Best Books of the Year: Washington Post, NPR, Buzzfeed and Entropy
Best Short Story Collections of the Year: Kirkus Reviews, Library Journal, the New York Public Library, and Electric Literature
The World Doesn’t Require You announces the arrival of a generational talent, as Rion Amilcar Scott shatters rigid genre lines to explore larger themes of religion, violence, and love—all told with sly humor and a dash of magical realism.
Established by the leaders of the country’s only successful slave revolt in the mid-nineteenth century, Cross River still evokes the fierce rhythms of its founding. In lyrical prose and singular dialect, a saga beats forward that echoes the fables carried down for generations—like the screecher birds who swoop down for their periodic sacrifice, and the water women who lure men to wet deaths.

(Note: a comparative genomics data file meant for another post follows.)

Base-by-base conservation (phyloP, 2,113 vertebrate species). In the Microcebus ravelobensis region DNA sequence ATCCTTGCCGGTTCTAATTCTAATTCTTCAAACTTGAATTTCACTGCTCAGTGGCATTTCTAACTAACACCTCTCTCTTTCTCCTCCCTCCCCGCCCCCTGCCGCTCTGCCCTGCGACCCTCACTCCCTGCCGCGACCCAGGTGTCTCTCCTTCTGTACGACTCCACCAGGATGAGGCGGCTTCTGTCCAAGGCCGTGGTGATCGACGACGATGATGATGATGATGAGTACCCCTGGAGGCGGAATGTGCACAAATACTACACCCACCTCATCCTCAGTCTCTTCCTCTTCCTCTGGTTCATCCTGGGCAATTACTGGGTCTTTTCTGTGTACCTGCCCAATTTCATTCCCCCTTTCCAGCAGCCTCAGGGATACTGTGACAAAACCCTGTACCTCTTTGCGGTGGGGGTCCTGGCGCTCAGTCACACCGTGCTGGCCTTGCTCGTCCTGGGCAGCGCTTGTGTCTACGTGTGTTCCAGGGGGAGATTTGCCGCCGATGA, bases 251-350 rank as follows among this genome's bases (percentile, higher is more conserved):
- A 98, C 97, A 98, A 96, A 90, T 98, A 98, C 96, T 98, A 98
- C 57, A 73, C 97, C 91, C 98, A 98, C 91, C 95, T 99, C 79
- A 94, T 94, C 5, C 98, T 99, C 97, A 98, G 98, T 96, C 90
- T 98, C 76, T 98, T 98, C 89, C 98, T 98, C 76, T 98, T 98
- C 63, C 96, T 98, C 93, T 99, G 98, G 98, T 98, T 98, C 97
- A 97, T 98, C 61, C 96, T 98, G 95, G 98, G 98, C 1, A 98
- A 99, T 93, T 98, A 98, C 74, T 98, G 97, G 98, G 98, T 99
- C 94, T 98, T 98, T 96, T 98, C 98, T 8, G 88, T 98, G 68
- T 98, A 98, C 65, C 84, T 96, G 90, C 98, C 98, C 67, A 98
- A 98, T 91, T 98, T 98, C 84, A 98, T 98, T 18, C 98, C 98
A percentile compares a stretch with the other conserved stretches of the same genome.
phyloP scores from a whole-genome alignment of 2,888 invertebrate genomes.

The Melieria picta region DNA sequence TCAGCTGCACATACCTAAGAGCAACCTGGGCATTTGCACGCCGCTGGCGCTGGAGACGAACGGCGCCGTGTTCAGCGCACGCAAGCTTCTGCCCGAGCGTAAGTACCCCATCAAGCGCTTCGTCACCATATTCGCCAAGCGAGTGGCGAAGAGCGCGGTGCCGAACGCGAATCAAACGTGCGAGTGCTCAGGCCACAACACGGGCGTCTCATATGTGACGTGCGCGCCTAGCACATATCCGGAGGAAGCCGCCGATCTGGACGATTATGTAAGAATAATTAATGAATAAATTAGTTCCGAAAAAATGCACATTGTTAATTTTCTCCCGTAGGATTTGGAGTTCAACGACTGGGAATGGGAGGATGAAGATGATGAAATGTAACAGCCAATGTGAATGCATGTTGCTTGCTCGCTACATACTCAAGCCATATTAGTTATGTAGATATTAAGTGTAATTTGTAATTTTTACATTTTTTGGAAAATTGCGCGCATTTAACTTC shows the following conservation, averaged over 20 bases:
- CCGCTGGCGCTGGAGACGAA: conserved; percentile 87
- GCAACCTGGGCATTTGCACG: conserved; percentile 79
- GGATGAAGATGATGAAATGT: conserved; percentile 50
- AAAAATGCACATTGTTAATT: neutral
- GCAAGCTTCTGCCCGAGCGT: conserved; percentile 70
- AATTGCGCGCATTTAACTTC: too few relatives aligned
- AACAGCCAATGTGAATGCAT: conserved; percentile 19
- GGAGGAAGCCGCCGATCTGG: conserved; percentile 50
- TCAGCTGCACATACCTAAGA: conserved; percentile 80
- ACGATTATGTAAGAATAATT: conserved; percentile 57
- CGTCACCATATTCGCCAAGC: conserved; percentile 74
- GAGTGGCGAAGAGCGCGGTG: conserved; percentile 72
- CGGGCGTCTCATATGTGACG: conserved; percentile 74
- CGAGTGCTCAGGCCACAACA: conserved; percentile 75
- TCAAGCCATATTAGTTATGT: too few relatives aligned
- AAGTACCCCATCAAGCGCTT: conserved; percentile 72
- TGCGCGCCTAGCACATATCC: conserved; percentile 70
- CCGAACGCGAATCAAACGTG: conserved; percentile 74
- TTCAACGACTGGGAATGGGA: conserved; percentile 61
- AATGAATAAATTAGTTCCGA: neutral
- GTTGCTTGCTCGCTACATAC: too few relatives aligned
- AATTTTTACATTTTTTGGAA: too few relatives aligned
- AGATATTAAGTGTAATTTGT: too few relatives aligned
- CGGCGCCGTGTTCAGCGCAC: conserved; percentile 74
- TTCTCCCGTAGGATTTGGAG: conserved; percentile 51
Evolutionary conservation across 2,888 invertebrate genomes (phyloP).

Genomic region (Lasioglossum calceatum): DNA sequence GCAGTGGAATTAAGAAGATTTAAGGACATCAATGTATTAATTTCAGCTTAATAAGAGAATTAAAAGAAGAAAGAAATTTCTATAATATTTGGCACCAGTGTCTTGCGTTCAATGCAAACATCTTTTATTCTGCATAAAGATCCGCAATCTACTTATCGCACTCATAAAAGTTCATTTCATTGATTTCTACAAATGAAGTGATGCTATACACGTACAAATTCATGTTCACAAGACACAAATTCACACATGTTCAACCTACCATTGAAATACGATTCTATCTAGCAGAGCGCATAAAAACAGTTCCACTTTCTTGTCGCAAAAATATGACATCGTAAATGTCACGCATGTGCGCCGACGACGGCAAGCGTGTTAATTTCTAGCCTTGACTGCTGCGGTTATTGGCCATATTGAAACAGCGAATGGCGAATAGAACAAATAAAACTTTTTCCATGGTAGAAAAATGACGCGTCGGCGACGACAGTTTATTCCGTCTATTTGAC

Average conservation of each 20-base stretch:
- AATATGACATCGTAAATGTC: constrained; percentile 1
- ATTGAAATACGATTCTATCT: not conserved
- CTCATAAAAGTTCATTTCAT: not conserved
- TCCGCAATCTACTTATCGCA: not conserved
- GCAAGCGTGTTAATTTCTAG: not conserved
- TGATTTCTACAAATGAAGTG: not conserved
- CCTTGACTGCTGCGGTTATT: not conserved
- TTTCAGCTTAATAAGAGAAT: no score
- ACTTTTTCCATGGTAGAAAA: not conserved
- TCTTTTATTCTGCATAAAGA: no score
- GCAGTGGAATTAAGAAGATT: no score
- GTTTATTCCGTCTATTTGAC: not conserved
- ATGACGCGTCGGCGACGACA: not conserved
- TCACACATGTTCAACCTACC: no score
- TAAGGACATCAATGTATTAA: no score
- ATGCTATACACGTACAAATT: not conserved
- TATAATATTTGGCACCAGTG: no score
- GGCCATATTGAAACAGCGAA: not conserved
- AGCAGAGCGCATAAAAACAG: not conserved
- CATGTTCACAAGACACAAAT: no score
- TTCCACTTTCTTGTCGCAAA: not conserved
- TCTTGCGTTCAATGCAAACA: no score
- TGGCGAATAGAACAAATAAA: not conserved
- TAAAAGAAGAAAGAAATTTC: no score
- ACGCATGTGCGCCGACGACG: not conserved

Among its residents—wildly spanning decades, perspectives, and species—are David Sherman, a struggling musician who just happens to be God’s last son; Tyrone, a ruthless PhD candidate, whose dissertation about a childhood game ignites mayhem in the neighboring, once-segregated town of Port Yooga; and Jim, an all-too-obedient robot who serves his Master. As the book builds to its finish with Special Topics in Loneliness Studies, a fully-realized novella, two unhinged professors grapple with hugely different ambitions, and the reader comes to appreciate the intricacy of the world Scott has created—one where fantasy and reality are eternally at war.
Contemporary and essential, The World Doesn’t Require You is a “leap into a blazing new level of brilliance” (Lauren Groff) that affirms Rion Amilcar Scott as a writer whose storytelling gifts the world very much requires.
About the Author
Rion Amilcar Scott's first book, Insurrections, won the PEN/Robert W. Bingham Prize for Debut Fiction. His work has been published in the Kenyon Review, the Rumpus, PANK, and Confrontation, among others. He lives and writes in Maryland.
Bizarre, tender and brilliantly imagined, The World Doesn't Require You isn't just one of the most inventive books of the year, it's also one of the best.